July 18, 2008. Posted by Angelika Beener.
Here's an album I'm recently checking out. Jazz trumpeter and Crescent City native Nicholas Payton has a new CD out called Into the Blue. It's been five years since the trailblazing trumpeter put out his Sonic Trance which left me, for one, looking for the next thing. That album was so different from everything he had done before, so I was really curious to see what was next (there was a tribute album in between, but I'm referring to Payton's original music). Needless to say, I'm happy he's back in the spotlight.
I checked him out at the Jazz Standard last month, playing tracks from the new record, and it was really cool. Not what I would have expected...but then again, I didn't know what to expect. What I got was a road less traveled that was paved with certainty, purpose and spontaneity all at the same time. The band included rhodes and percussion. Nicholas was singing more than a handful of tunes (yes, entire tunes) and did really interesting covers - Joe Jackson's "Steppin' Out" for one (yeah 80s!).
I recently read that this is the first album Payton has recorded in his home town of New Orleans. He had always recorded in New York - far away from the distractions of home. When I listen to this album, though I don't hear overt New Orleans influence, I can still feel the inspiration of home. It's a romantic and really feel good album. Nothing contrived, or regurgitated, like some groove-oriented jazz albums. It feels fresh, even in its familiarity. My favorite tune is the ballad "The Backward Step." It almost sounds like a meditation - but with a form, which I find really interesting. The melody is extremely poetic.
I am happy to say that I am really enjoying this record. Well worth the wait.
© 2008 WBGO
July 17, 2008. Posted by Angelika Beener.
I'm listening to Mid-Day Jazz with Rhonda Hamilton (as usual) and she decided to play Trane and Ellington's version of "In a Sentimental Mood." I thought it was a really intriguing choice of tune. Usually, this tune is associated with a sultry or romantic evening...or just relaxing at home alone, or something. Probably a bit cliché, but none the less kinda true. But at 11 AM, I think it's such a thought-provoking choice of tune...and I must say I'm loving it. It has a refreshing connotation...almost like my morning coffee, and I'm appreciating the tune all over again, as if for the first time...hearing it now, takes me to a certain time and place.
I have to start off by saying that I know this album extremely well. It's probably the 3rd earliest memory of music overall, that I have. My parents would play this album when I was just a toddler. I can still remember seeing the vinyl propped up against the baseboard. The black and orange look of the album cover with the photo of John and Duke in a circle was always magical to me. I suppose I had no choice but to fall in love with the record, as much as my mom played it, LOL! Plus, I was named after one of the tunes on the record. "Angelica" was their inspiration, though they switched up the spelling a bit. Anyway, I'm saying all of this to say that this is one of these records where I know every note...every inflection...but hearing it this morning gave me a totally new (yet subconsciously retro) perspective. That's was great music does. It allows you to rediscover it...redefine it for yourself, over and over again, decade after decade. Thanks, Rhonda!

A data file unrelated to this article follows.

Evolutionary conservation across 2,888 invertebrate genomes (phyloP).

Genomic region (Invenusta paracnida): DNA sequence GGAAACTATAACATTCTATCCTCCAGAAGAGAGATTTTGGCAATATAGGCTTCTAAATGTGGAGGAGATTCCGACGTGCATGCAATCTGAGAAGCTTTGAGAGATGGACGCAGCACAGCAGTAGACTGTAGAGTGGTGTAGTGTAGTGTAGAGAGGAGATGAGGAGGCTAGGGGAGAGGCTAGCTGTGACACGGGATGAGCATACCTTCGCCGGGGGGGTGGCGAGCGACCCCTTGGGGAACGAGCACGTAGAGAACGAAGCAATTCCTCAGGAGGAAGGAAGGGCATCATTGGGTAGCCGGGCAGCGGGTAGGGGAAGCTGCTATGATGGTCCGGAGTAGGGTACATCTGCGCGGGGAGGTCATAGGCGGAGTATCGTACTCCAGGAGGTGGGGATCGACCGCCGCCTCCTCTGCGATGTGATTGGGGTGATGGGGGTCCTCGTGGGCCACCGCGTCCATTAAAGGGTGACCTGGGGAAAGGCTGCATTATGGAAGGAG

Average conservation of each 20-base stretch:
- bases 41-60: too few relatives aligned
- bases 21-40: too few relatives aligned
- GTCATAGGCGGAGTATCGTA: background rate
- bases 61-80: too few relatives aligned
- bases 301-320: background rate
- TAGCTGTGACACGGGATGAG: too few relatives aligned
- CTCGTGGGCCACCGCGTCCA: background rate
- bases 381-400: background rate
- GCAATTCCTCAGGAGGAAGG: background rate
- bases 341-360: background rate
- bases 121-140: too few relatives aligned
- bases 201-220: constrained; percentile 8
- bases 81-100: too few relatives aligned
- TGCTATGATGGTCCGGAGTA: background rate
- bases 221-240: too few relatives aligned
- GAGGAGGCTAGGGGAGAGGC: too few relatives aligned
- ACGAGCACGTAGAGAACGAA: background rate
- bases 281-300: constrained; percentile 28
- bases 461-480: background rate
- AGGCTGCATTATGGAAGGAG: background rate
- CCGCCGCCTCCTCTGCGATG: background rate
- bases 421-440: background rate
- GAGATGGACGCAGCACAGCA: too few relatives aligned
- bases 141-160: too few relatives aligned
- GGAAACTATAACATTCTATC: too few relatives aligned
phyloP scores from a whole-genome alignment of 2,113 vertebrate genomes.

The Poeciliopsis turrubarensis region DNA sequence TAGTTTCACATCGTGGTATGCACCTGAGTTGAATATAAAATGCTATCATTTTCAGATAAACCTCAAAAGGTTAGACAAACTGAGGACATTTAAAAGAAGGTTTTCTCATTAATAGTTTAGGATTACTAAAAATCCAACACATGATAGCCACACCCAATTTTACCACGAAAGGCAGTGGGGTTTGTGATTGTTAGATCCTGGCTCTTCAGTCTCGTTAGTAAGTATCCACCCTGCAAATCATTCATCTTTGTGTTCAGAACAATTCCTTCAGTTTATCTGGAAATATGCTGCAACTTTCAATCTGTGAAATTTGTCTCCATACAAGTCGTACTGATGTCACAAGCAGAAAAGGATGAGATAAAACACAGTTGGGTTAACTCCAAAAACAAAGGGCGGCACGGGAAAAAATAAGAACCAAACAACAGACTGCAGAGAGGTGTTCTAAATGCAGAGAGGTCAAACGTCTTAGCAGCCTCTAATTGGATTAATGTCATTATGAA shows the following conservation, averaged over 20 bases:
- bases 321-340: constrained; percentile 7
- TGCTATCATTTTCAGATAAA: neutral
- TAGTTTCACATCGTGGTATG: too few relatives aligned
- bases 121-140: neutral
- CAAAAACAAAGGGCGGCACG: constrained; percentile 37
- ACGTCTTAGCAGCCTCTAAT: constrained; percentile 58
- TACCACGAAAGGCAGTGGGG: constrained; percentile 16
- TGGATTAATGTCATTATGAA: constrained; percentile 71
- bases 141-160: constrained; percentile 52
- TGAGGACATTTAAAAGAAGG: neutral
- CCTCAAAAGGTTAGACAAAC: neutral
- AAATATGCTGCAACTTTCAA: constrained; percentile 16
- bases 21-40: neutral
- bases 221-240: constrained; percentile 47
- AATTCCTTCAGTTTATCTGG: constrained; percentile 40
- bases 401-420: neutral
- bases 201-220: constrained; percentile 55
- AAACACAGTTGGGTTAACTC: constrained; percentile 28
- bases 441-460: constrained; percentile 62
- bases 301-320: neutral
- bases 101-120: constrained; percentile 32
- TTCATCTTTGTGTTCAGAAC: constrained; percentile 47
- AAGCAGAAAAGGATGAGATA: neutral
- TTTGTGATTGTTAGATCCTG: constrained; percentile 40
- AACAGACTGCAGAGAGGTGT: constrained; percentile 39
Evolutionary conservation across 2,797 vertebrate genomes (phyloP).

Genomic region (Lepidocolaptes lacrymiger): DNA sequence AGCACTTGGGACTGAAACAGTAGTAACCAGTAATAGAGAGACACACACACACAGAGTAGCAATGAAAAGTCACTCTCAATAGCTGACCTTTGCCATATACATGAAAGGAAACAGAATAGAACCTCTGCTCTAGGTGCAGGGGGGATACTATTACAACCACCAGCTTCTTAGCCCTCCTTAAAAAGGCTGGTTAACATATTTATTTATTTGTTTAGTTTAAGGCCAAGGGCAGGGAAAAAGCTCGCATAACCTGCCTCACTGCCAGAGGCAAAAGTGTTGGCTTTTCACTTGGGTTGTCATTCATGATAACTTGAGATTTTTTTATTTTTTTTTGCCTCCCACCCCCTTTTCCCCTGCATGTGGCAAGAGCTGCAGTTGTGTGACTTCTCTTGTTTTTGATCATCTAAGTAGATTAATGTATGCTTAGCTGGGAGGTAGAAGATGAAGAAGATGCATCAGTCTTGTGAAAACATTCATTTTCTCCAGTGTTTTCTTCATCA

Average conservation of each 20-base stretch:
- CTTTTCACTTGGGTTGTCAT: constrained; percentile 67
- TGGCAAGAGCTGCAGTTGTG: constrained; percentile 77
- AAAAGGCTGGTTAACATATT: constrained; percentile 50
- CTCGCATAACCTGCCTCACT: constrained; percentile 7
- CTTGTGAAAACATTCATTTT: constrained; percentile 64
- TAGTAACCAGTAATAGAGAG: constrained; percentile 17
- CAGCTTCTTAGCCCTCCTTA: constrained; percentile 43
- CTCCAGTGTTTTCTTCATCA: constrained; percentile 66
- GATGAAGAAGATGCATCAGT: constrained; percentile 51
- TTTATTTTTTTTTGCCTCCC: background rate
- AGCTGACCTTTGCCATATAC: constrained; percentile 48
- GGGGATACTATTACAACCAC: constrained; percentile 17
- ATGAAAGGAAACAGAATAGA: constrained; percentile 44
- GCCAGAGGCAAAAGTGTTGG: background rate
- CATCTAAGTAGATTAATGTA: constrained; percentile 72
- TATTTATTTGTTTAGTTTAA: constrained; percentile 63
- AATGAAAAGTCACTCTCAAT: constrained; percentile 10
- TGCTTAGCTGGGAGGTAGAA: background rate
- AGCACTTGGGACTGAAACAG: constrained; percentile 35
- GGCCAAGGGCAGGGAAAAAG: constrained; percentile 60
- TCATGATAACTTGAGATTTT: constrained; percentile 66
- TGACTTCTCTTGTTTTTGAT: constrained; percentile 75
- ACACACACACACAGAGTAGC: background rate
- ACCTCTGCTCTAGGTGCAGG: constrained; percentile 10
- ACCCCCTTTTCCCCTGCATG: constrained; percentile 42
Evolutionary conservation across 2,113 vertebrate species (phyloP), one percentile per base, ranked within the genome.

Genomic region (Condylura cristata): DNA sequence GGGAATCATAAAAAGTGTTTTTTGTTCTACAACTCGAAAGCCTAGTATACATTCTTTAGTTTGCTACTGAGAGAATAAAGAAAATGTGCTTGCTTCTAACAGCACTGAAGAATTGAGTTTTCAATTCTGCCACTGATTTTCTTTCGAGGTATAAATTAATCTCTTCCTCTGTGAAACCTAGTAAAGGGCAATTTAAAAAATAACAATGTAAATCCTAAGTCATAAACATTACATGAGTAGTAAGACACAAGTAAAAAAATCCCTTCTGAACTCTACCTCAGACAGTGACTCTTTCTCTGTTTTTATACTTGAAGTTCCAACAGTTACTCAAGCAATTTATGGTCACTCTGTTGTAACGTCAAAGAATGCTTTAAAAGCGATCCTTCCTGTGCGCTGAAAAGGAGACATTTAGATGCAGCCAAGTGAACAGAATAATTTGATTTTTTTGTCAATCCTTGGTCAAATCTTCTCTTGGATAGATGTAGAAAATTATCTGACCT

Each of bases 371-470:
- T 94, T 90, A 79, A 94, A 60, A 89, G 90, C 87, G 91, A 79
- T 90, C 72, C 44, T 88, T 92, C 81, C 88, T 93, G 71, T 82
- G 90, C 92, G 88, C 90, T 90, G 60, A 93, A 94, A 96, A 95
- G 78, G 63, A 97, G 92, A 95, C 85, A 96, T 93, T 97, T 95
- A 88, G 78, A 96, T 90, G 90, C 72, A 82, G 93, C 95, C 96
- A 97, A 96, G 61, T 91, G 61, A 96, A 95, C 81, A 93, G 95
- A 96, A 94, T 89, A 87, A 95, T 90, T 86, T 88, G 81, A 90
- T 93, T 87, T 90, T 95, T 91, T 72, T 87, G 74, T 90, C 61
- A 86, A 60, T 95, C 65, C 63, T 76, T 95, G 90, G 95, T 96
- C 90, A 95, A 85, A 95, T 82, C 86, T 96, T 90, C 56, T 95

© 2008 WBGO
July 15, 2008. Posted by Angelika Beener.
It's that time again. The DownBeat Critics Poll results are in (the August issue of DownBeat, that is). Though I am always torn when it comes to the idea of critics and their polls, I always end up looking forward to seeing who's who and what's what in the eyes of the critics and writers. This year had some very cool and surprising results. As the young folks say in my neighborhood..."I ain't mad!"
Some of the results that I was especially happy to see were Rising Star Soprano Saxophonist, which went to Marcus Strickland. This cat is definitely well-deserving in this category, though he could easily win that category for tenor as well. Which reminds me...I didn't see a Rising Star Tenor category. I can count on two hands some really killin' tenor players that could have been in that category, but that's another blog, I suppose. Anyway, kudos to Marcus, and good looks to the critics who know which end is up. I was also happy to see Eric Harland nab the Rising Star Drums category (though disappointed in not seeing Kendrick Scott on the list - that cat is just superb and his album is among one of my modern-day favorites), Gregoire Maret in the Miscellaneous Instrument category for harmonica (that cat is ridiculous). Esperanza Spaulding took the Rising Star Acoustic Bass category, which is really special. To see a woman win in a category that is traditionally very un-female makes it all the more inspiring. Lionel Loueke got his due for Rising Star Guitar, and one of my favorite artists Robert Glasper took the Rising Star Piano category. Definitely check out all of these artists, as they are truly ones to watch, and experience. It was very cool to see the critics mix it up a bit, and recognize all of the great emerging lions of this music. Nice work!
© 2008 WBGO